He finds that over time the meaning and discussions of laicite have altered. Through his discussions and observations of other scholars he discusses ways in which people have talked about the French government and laicite in order to justify the ban of the headscarf. In doing so he finds that the ban has been justified in multiple ways those being: the discussion of the French as a Republic, France remaining uniform, and the protection that the French government offers when it defines religion (Bowen, 2007). He discusses how the French as a Republic has created a system in which it deals with outsiders and concludes they do so by teaching them how to conform to French society and ideals (Bowen 2007, 11). The way Bowen describes these justifications support of one another. Because France is referred to as a Republic, he emphasizes ways that the Republic has been used to justify a uniformity of the people, which shows how the headscarf would not coincide with these values. Another discussion he exemplifies is that often used to ban the headscarf is the definition of religion. He interviews the chief of organized religions in order to define religion and what it means in France (Bowen 2007, 16). Vianney Sevaistre explains to Bowen that religion is not protected under French law only culte which means a mass, the structures, and its teachings (Bowen 2007, 17). Bowen uses popular discussion from direct sources in order to explain the limit of protection under laicite. By interviewing people and talking with scholars Bowen provides ways in which terms can be interpreted differently to develop his writing and show that laicite and equality can carry different meanings making it difficult for Muslim women and their fight for religious expression (2007). Ways that laicite has been talked about and rights to a neutral space have created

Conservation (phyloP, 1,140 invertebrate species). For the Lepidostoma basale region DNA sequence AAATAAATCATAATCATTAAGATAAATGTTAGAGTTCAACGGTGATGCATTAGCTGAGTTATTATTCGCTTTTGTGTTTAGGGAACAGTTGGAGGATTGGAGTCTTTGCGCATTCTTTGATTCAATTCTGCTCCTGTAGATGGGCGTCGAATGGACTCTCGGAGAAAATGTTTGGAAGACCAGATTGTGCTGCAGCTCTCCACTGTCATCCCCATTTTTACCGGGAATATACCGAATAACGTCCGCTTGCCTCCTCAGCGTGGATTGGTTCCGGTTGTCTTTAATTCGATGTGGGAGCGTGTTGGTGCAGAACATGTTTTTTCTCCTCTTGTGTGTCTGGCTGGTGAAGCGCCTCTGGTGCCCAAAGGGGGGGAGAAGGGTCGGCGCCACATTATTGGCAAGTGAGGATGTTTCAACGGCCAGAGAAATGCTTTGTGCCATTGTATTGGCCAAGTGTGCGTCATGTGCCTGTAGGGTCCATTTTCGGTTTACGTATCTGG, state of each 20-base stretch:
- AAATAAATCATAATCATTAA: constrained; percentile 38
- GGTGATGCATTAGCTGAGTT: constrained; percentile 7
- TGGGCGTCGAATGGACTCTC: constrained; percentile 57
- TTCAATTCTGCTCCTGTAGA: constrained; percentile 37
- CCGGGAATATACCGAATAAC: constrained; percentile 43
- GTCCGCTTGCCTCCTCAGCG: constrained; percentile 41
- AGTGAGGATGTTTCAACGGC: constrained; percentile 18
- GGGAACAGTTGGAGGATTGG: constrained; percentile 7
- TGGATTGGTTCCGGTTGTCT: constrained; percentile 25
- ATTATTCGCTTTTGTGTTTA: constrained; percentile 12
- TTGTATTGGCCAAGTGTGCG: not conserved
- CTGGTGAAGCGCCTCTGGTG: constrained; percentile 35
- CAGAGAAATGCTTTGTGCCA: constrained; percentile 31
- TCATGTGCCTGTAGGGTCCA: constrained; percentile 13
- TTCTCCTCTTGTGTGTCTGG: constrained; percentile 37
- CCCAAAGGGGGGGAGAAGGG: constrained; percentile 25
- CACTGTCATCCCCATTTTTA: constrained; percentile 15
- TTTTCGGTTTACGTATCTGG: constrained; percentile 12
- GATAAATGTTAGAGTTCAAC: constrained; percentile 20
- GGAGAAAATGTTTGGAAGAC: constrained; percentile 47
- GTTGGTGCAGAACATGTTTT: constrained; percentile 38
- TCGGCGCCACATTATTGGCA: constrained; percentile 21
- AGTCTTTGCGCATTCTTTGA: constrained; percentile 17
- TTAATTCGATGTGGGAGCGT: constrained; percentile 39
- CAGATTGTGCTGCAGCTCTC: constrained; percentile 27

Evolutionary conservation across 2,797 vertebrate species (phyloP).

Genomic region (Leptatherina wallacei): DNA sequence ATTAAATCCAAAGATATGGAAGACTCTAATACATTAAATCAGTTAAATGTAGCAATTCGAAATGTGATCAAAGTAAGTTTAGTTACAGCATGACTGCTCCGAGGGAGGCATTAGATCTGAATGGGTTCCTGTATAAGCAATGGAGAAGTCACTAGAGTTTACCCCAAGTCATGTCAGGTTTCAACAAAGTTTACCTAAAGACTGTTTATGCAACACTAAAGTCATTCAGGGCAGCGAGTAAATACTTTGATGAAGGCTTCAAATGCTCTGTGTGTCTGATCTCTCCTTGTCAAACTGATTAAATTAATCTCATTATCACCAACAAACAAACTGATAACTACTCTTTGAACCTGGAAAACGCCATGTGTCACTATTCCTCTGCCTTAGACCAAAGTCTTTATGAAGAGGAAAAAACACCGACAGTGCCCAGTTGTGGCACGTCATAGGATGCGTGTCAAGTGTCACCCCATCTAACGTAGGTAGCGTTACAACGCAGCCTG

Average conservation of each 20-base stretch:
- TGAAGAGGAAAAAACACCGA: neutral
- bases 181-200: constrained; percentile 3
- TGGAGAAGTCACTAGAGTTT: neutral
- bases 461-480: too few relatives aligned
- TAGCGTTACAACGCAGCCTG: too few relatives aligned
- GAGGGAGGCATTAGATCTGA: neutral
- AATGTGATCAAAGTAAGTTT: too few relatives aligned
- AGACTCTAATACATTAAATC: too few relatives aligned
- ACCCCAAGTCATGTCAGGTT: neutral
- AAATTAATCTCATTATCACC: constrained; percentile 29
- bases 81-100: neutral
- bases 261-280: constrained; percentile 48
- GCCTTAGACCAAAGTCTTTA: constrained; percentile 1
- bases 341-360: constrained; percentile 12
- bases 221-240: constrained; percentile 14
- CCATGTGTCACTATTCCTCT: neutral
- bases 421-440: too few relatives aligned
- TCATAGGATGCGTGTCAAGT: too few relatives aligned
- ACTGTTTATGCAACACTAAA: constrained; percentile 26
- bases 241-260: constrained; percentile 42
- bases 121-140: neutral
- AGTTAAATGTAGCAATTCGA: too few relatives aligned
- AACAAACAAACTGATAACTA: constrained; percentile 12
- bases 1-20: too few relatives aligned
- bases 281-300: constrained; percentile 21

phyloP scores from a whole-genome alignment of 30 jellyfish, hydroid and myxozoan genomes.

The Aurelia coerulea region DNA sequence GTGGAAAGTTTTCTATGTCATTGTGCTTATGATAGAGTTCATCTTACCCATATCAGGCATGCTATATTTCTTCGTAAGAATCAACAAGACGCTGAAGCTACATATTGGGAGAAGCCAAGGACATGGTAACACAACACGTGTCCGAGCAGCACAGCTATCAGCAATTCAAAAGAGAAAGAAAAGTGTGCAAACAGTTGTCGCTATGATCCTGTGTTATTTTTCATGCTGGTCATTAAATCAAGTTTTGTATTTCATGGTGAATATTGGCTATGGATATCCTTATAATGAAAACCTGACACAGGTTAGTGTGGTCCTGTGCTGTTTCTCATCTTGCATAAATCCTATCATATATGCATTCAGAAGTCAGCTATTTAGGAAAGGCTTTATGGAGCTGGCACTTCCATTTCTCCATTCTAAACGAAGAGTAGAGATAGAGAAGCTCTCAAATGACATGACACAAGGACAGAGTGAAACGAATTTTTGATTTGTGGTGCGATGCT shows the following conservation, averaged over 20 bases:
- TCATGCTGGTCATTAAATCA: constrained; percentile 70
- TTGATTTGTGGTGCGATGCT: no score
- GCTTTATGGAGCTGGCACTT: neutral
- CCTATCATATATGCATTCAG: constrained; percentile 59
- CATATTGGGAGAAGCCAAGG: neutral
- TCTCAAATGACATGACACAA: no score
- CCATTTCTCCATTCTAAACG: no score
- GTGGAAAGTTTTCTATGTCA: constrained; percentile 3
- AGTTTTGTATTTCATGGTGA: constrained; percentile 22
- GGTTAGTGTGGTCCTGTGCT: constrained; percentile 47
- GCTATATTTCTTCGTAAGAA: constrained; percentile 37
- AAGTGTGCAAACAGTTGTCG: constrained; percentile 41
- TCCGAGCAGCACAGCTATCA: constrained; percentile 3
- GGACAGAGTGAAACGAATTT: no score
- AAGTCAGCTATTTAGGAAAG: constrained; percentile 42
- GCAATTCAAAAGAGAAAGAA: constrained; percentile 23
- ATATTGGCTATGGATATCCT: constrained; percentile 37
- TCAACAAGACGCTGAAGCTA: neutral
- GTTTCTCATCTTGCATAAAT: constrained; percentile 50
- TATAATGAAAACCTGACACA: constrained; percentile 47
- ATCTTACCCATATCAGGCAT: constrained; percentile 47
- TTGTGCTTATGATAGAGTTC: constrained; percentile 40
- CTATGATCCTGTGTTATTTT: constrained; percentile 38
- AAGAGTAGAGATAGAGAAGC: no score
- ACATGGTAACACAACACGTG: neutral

This has made other Western states wonder about their own Muslim problem and whether or not Muslim have now become a source of public anxiety. In Europe, where states have traditionally seen themselves as nation-states based on homogeneous national culture are now dealing with the mass insurgent of Muslim refugees from the middle east and they need a way to deal with this problem (Parekh, p.7). Citied earlier in the essay, France passed a veil law that prohibited the use of the hijabs or any kind veil; this was a sort of assimilation by the French government. In Britain they opted for integration, in the Netherlands they are using multiculturalism as a way to break the barrels between the Muslims in their society, and finally other nations have tried one or two of the other models mentioned in order to deal with their Muslim problem (Parekh,p.7). Even if these states begin to integrate, assimilate, and even use any other form of system. It will take time and slow
The self negotiation and internal struggle of the film’s character Malik Djebena is crucial in the course of sociological theoretical angle of symbolic interaction. Throughout the film, Malik’s personality revealed the bigger ongoing negotiations of Arab Muslim culture and identity within the French society. The largest Muslim Arab community in all of Western Europe resides in the heart of France, constituting five to six million people. Around 65% of this community traces its roots to French colonized countries of Algeria, Tunisia and Morocco and other parts of North Africa. Malik was coined the nickname “The Arab” and “haloof” (which means pig in Arabic) by other inmates which causes high probability that Malik is in fact to be of North African descent. Therefore, the symbolism of Malik’s muddled persona is more or less clear: in the same way that Malik has to come face to face with his own Muslim identity as he faces the iron fist of French prison, ethnic discrimination from the Corsicans, and the resentment and disapproval from his Muslim brothers. Many Muslim Arabs in France today have come to terms with their own identity issues as they face the pretentiously tolerant but merely assimilative French state, the increasing xenophobia